Jan 29, 2015
By Andrea Gagliarducci / Catholic News Agency — Effectively exiled from his friary in Mosul by the Islamic State last year, Dominican Father Najeeb Michaeel is working to preserve Christian manuscripts through digitization, recording a memory of Iraq’s Christian past.
Father Najeeb Michaeel is an Iraqi native who studied in the U.S. and founded in 1990 the Center for the Digitization of Oriental Manuscripts to foster the collection and recording of ancient manuscripts which he had started in the 1980s.
|A Syriac manuscript from the Monastery of St. Catherine, Mt. Sinai.|
Over the years, Father Michaeel has collected some 750 Christian manuscripts in order to preserve them and to make them available for study by making digital copies.
The archives of the Dominican order in Iraq are a testimony to the Christian presence in Iraq, which stretches nearly 2,000 years in cities such as Mosul and Bakhdida, which are now controlled by Islamic State.
Mosul had had a Dominican friary since the 1750s, with both friars and the Sisters of St. Catherine of Siena. The friary amassed a large library of thousands of ancient manuscripts, as well as more than 50,000 more modern volumes.
When an Islamist insurgency hit Mosul in 2008 following the 2003 U.S. invasion of Iraq, the Dominicans smuggled their library to Bakhdida, a city populated primarily by Syriac Catholics, only 20 miles away.
Then in 2014, the Sunni Islamist group Islamic State seized Mosul in June. A month later Christians were effectively exiled from the city, and Islamic State continued to expand across Iraq’s Nineveh province.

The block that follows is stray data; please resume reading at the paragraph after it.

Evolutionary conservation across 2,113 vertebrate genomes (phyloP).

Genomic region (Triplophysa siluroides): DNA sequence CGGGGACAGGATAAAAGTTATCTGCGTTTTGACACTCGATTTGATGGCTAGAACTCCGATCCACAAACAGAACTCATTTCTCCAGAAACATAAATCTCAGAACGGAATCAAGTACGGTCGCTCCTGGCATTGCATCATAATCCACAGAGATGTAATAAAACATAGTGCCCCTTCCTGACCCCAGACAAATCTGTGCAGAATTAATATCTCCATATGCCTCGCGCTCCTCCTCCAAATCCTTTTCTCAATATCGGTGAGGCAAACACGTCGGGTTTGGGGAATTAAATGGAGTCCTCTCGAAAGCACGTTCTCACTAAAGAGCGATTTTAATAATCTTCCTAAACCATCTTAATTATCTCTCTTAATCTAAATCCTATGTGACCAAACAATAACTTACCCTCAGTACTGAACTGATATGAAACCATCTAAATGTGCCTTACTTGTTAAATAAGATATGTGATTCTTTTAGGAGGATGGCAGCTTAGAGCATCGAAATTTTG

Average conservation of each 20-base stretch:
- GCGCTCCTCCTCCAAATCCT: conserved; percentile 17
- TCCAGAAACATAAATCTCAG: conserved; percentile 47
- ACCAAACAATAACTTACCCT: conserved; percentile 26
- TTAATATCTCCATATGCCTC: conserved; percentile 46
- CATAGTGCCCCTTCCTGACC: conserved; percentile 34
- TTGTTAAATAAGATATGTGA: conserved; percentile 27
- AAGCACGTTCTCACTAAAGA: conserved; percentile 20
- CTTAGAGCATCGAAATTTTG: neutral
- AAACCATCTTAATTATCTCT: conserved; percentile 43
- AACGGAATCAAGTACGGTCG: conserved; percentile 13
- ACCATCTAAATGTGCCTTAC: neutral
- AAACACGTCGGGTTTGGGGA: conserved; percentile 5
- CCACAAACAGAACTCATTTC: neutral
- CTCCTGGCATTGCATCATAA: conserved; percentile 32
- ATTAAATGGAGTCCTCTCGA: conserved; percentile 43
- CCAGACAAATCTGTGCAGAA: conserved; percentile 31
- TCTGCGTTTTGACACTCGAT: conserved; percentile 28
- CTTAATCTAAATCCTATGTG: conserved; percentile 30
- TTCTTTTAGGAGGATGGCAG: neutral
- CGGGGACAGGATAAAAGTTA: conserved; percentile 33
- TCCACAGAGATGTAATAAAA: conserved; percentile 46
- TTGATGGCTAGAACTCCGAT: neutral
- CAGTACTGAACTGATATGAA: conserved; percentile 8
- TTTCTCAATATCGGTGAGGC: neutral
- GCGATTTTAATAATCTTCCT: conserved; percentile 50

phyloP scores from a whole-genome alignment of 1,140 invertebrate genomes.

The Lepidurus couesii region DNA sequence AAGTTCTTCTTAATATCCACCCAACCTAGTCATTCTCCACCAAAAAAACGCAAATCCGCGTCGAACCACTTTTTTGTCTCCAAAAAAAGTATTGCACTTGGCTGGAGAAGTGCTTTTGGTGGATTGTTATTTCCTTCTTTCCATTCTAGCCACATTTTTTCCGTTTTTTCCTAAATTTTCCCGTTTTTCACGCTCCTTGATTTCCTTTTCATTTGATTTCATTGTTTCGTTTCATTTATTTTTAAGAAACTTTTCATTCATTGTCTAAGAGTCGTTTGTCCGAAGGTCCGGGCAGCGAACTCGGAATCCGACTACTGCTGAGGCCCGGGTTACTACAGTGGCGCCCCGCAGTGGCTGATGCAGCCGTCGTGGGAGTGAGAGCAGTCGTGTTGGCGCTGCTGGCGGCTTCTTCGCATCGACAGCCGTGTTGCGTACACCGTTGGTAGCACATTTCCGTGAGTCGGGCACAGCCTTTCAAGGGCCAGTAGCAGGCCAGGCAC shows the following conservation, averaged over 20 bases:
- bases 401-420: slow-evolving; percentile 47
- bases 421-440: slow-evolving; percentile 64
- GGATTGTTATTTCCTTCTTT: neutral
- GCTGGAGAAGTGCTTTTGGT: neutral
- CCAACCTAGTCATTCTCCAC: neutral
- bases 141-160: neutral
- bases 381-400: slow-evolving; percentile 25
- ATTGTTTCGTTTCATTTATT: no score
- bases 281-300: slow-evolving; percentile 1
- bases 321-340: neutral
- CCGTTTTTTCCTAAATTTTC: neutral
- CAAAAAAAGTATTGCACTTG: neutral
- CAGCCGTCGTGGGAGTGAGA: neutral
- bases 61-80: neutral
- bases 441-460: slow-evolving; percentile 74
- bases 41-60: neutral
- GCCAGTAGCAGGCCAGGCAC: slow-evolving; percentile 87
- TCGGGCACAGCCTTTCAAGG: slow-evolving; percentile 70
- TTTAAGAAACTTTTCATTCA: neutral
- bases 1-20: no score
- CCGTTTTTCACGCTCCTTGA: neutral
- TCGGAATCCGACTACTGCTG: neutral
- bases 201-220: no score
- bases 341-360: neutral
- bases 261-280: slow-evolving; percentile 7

Father Michaeel collected some 1,300 manuscripts from the 14th to the 19th century and put them in two large trucks in the early morning, transferring them to a secret location in Erbil, the capital of Iraqi Kurdistan, where they have been kept safe. They include not only Christian works but manuscripts on the Quran, music and grammar.
“We passed three checkpoints without any problem, and I think the Virgin Mary [had] a hand to protect us,” Father Michaeel said Jan. 26 in an interview with National Public Radio.
The library of 50,000 modern books was left behind in Bakhdida, and the city was seized by Islamic State on Aug. 7.
Father Michaeel has been joined in Erbil by Benedictine Father Columba Stewart, who is executive director of the Hill Museum and Manuscript Library, which is participating in the preservation of the Syriac manuscripts.
Islamic State have destroyed belongings of the non-Sunnis who have fled their territory, showing no regard for historical preservation. Convents and monasteries have been destroyed or requisitioned for their own use. In Mosul, a mound over the tomb of the prophet Jonah, on top of which a mosque was built, was destroyed with explosives in July.
Dominican Father Laurent Lemoine works with Father Michaeel. He told France 24 last October that “we’re trying to save these cultural artifacts because in northern Iraq it seems that everything is on the road to destruction — people of course, but also our cultural heritage. The artifacts were almost destroyed several times.”
“Across the region, Christianity is in the process of being swept away. Mass has been celebrated in Mosul for 1,600 years. This year was the first time that there hasn’t been a Mass in all that time.”